(2) The shallow pits are not caused by low-density projectiles. We have extensive experience with low-density, “fluffy” impactors from experiments employing compressed cocoa powder at 3 to 7 km/s. Such impactors result in shallow depressions, but the latter contain numerous, parasitic tracks; their interiors are not glazed, and they contain copious amounts of projectile.
(3) The molten interiors of pits require high velocities. While we cannot specify the velocity, the molten interiors argue for higher velocities compared to unmolten, fractured and “feathery” cavity walls.
(4) The pits contain no impactor residue. We have analyzed numerous impact features produced by waste-water and all contain measurable K, Na, and Cl, as a minimum, and pure water-ice seems unreasonable. This leaves high velocity and associated vaporization of the impactor as the most plausible cause.
(5) The ODC pits have no experimental analog, despite considerable variability of experimental impact conditions in aerogel [2, 3, 4]. Typical, non-porous silicate or metal projectiles make deep tracks, akin to A and B, at 3 – 7 km/s. Conclusions: The above observations and arguments strongly suggest that the pits are the result of very high-velocity impacts and that the morphologic continuum of impact features in space exposed aerogel is largely a function of impact velocity. The pits are essentially the equivalent of space-produced micro-craters that do not contain projectile residues. As a consequence, we conclude that there is a velocity dependent limit in the utility of aerogel to soft-capture hypervelocity particles.
Last edited by WeBeGood on Mon Aug 21, 2006 6:34 am, edited 1 time in total.
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WeBeGood
Posts: 65
Joined: Thu Aug 03, 2006 7:26 am
Location: Texas, USA

Post by WeBeGood »

WeBeGood wrote:More on Cosmic Snowflakes,
Second, Cosmic Snowflakes would most likely leave residue Hydrogen (H) and Oxygen (O) in the glazed glass of the crater. But, Oxygen is a component of aerogel (SiO2) so it would be impossible to tell the Oxygen in the aerogel's SiO2 and impactor's H2O. That is, unless the Cosmic Snowflake contains a different proportion of Oxygen isotopes than the aerogel. Additionally, Hydrogen is used in the manufacturing process. So any residual Hydrogen in the aerogel might be mask the Hydrogen from the Cosmic Snowflake.

Oxygen from the Cosmic Snowflakes found in the LDEF Teflon/Silver thermal protection blanket experiment.

These thermal shields are made of the following layers:

0.127 mm of FEP Teflon
0.000016 mm (1600 A) Silver
0.000004 mm (400 A) Inconel
.1 to .125 mm urethane paint

FEP Teflon is essentially built like a hydrocarbon with all the Hydrogen replaced with Fluorine. A long carbon chain with Fluorine attached instead of Hydrogen.

In the LDEF experiment image,
Cosmic Snowflake impacts on Teflon/Silver thermal shield, you'll notice the bulls-eye rings that occur around almost every impact that penetrates the shielding. Analysis of the brown ring marks indicates that these areas contain an increase in Oxygen and Fluorine atoms. The Fluorine from the Teflon, and the Oxygen from the Snowflake.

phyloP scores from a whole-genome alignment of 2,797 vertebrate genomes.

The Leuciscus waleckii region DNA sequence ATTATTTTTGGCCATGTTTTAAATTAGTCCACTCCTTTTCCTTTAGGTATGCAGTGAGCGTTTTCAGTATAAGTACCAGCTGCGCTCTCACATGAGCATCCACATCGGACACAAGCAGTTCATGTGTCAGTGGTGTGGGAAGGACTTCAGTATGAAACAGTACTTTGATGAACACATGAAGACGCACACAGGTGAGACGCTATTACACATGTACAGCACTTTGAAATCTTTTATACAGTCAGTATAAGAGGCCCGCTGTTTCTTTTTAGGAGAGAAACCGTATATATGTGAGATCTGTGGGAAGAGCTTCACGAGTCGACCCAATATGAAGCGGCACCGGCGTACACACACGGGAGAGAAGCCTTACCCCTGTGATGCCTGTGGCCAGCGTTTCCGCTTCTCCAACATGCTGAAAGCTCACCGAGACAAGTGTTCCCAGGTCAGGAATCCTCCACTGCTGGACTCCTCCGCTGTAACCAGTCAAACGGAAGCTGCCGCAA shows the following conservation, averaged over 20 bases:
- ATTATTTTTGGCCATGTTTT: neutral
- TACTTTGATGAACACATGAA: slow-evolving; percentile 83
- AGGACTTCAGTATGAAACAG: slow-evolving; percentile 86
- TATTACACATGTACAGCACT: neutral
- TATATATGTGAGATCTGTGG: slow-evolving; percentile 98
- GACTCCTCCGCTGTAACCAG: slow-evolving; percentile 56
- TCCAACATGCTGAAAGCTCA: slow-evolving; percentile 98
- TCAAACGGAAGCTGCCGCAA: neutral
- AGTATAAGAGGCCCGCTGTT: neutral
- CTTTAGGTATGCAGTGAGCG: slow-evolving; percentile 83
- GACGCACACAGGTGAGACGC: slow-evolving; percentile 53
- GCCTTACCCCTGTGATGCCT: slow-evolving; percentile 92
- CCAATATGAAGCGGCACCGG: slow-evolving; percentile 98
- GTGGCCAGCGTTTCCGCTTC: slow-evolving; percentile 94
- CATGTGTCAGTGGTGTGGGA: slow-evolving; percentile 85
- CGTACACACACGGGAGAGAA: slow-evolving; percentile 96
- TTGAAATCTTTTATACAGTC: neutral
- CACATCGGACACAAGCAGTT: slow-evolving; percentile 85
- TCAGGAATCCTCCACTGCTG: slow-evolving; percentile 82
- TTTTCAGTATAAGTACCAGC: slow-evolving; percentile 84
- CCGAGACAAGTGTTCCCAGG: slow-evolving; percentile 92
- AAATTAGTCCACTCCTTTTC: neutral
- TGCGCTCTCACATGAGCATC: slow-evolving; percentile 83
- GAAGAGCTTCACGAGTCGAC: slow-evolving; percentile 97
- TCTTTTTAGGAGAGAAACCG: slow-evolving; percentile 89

Page 447, of "NASA CP-3134 part 1, LDEF 69 Months in Space, First Post-Retrieval Symposium"
2.4 Ultraheavy Cosmic-Ray Nuclei Experiment (UHCRE - AO178) Thermal Cover Penetration Data.

The 18m 2 area of Fluorinated Ethylpropylene Teflon (FEP) thermal closeout covers show excellent promise for meteoroid and debris studies. Under agreement between the Principal Investigators (O'Sullivan et al, 1984), NASA LaRC and ESA, scanning operations were performed at NASA KSC after recovery and now continue at NASA JSC and the University of Kent at Canterbury, UK. These laminar foils comprise 120 microns of FEP Teflon, backed by a Silverf lnconel flash and some 80 microns of Chemglaze Z306 black paint. The equivalent thickness of aluminium penetrated may possibly be related using relationships in the Appendix. However this presumes we know the dynamic strengths involved; - the behaviour of the Teflon under impact is indeed complex and poses one of the more interesting morphological studies on LDEF. Figure 10 shows optical photographs of sample Teflon penetrations. They show (on the Silver surface beneath the Teflon) radial light and dark bands corresponding to variations in the Fluorine/Oxygen ratio. Though akin to "growth rings" it is uncertain whether they are formed completely at impact or involve a subsequent combination of delamination and the ingress of powerfully oxidizing atomic oxygen.
Just like an early photograph that used silver-nitrate on glass to produce an image, the Teflon/Silver shield is producing a Silver-oxide image of the impact of a Snowflake. As the Snowflake begins to impact the shield, it delaminates the Teflon from the Silver/Inconel/Paint layer. Creating a void between the layers. The water has vaporized, creating an atmosphere of H2O, H, OH, and O at the impact site. Now when any dust contained within the Snowflake penetrates the shield, it's doing so within a localized Oxygen/Hydrogen atmosphere. This small atmosphere can travel into the void between the Teflon and Silver/Inconel/Paint layers.

The bulls-eye ring patterns are caused by shockwaves in the Water/H/O atmosphere (and Fluorine from the Teflon) between the delamination layers. Temperatures and pressures can be extreme in these shockwaves caused by the hypersonic impact. As different parts of the Snowflake impact the shield, multiple shockwaves will form, causing even higher pressure and temperatures where these shockwave come together. So, the bulls-eye ring pattern is a photographic image caused by hot spots from shockwave interaction in the delamination area. Tarnishing the silver and recording the impact dynamics of the Snowflake.